for National Geographic News
California-based astronomers have found two previously undiscovered rings and two new moons in orbit around Uranus.
The discovery shows that the celestial neighborhood surrounding the seventh planet is both more populous and more physically volatile than had previously been realized.
As the newfound moons and the 16 other known satellites jockey for position around Uranus, "they're pushing and tugging on each other gravitationally in an unpredictable and apparently chaotic manner," said Mark R. Showalter of the SETI Institute in Mountain View, California.
The constant buffeting could ultimately erase the new rings and destroy at least some of the moons, Showalter said.
He co-discovered the new entities with Jack J. Lissauer of NASA Ames Research Center in Moffett Field, California.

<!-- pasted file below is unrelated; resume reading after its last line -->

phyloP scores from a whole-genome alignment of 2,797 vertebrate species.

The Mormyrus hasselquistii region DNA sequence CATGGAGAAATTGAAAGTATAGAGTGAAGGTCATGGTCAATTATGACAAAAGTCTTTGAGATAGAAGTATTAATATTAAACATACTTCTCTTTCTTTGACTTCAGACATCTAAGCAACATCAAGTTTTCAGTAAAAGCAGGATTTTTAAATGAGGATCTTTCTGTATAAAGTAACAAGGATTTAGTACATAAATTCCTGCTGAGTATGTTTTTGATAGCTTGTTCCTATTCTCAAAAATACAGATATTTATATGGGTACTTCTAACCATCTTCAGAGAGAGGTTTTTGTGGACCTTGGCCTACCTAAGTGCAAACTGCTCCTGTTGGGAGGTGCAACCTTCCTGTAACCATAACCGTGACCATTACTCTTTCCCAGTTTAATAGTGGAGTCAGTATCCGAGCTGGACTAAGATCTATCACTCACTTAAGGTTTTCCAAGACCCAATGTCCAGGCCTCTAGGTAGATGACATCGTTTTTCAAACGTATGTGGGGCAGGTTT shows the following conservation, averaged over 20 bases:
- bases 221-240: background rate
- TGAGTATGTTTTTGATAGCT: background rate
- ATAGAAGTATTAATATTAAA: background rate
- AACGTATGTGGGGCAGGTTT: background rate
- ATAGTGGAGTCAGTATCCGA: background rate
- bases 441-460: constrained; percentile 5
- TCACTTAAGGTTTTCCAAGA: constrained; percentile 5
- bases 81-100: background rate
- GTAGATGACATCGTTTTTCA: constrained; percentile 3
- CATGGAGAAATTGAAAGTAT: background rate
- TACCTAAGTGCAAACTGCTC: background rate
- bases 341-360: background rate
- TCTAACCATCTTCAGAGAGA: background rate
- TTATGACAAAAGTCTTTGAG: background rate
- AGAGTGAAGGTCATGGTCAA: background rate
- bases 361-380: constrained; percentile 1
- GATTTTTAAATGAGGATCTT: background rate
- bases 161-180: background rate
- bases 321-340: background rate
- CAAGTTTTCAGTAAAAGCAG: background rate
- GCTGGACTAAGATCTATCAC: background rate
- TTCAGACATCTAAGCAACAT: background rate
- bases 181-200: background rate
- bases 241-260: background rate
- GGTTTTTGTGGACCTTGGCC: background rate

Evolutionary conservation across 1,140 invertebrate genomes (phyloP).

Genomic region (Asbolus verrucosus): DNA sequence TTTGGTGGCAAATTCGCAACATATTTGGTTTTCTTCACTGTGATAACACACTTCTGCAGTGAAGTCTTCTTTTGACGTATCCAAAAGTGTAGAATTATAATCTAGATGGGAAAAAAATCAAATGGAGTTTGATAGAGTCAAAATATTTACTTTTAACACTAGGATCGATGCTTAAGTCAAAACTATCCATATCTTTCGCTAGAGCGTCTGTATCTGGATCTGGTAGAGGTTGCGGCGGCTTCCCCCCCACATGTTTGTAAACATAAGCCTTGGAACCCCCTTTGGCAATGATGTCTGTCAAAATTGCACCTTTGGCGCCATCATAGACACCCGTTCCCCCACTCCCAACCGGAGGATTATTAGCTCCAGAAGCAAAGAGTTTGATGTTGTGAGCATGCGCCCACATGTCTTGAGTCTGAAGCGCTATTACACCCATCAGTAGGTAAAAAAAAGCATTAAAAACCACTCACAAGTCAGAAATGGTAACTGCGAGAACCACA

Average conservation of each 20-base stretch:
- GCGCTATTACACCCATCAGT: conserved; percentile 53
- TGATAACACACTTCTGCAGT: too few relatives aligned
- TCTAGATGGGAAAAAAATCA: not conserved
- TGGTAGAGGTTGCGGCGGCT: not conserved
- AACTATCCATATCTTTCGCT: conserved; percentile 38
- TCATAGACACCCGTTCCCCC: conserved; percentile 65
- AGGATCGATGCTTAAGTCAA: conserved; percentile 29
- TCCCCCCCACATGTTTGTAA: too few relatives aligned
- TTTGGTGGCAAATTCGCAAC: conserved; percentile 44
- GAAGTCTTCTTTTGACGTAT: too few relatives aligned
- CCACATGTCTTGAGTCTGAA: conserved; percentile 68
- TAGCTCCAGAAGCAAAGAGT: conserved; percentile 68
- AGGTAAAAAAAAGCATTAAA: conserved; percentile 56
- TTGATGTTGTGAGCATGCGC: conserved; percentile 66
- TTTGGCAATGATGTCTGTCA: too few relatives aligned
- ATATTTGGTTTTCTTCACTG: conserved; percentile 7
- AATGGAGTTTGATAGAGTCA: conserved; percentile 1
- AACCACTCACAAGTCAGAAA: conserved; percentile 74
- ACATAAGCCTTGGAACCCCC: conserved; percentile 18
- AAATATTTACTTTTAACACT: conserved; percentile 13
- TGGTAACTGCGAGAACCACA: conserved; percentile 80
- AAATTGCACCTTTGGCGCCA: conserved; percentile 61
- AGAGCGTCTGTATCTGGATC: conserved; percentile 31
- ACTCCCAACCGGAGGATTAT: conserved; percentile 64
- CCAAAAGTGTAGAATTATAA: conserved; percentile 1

Their study, which relied on images from the Hubble Space Telescope, was published online today in the journal Science.
Stargazers have known for decades that Uranus is girded by narrow rings and orbited by several groups of moons, including five large, relatively distant ones that astronomers discovered long ago.
Passing by Uranus in January 1986, the Voyager 2 spacecraft discovered ten new satellites, all of them much smaller and much closer to the planet.
Scrutiny of the craft's images later led to the identification of an eleventh inner moon.
One of the newly discovered moons, dubbed Cupid, lies in the midst of that inner group. The other, called Mab, circles slightly farther out.
Uranus inhabits a region of the solar system that's a "shooting gallery of comets," said Joseph A. Burns, a planetary scientist at Cornell University in Ithaca, New York.
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